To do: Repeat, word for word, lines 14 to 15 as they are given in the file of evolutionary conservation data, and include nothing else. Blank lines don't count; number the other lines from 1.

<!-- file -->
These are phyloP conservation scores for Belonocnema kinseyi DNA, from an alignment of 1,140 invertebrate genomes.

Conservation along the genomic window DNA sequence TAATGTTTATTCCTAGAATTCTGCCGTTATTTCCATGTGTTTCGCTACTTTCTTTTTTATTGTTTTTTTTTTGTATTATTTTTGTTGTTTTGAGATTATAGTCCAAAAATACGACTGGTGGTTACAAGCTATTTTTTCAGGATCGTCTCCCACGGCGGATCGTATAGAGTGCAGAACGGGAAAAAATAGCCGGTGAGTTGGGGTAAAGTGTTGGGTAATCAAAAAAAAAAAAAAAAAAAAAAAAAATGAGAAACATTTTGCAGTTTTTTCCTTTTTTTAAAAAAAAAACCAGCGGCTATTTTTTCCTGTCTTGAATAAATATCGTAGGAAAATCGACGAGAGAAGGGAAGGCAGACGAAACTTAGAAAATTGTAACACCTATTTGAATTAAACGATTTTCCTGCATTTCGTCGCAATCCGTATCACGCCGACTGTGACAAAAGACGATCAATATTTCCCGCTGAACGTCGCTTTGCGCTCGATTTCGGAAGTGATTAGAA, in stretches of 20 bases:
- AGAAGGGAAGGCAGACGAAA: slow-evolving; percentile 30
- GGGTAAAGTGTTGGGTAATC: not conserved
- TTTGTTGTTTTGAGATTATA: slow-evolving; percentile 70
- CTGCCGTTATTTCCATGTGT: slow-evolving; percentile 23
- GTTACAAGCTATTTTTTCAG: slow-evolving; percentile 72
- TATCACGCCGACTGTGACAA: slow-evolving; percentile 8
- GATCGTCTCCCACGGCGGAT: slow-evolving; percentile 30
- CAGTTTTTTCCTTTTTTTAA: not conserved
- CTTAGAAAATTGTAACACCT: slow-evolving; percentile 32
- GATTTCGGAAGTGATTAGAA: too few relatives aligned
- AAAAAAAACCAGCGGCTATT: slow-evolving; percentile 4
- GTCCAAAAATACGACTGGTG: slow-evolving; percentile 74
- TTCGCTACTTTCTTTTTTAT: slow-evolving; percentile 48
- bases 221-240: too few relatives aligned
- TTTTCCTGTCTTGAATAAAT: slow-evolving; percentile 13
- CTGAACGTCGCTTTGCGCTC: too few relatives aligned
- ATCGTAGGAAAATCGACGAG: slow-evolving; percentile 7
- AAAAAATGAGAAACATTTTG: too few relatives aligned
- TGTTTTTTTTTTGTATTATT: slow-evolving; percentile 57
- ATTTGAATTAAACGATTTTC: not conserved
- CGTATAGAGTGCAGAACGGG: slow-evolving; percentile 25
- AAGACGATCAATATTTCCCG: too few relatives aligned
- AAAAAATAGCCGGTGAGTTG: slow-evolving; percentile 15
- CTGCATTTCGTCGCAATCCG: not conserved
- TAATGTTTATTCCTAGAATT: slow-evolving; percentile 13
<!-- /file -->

- GTCCAAAAATACGACTGGTG: slow-evolving; percentile 74
- TTCGCTACTTTCTTTTTTAT: slow-evolving; percentile 48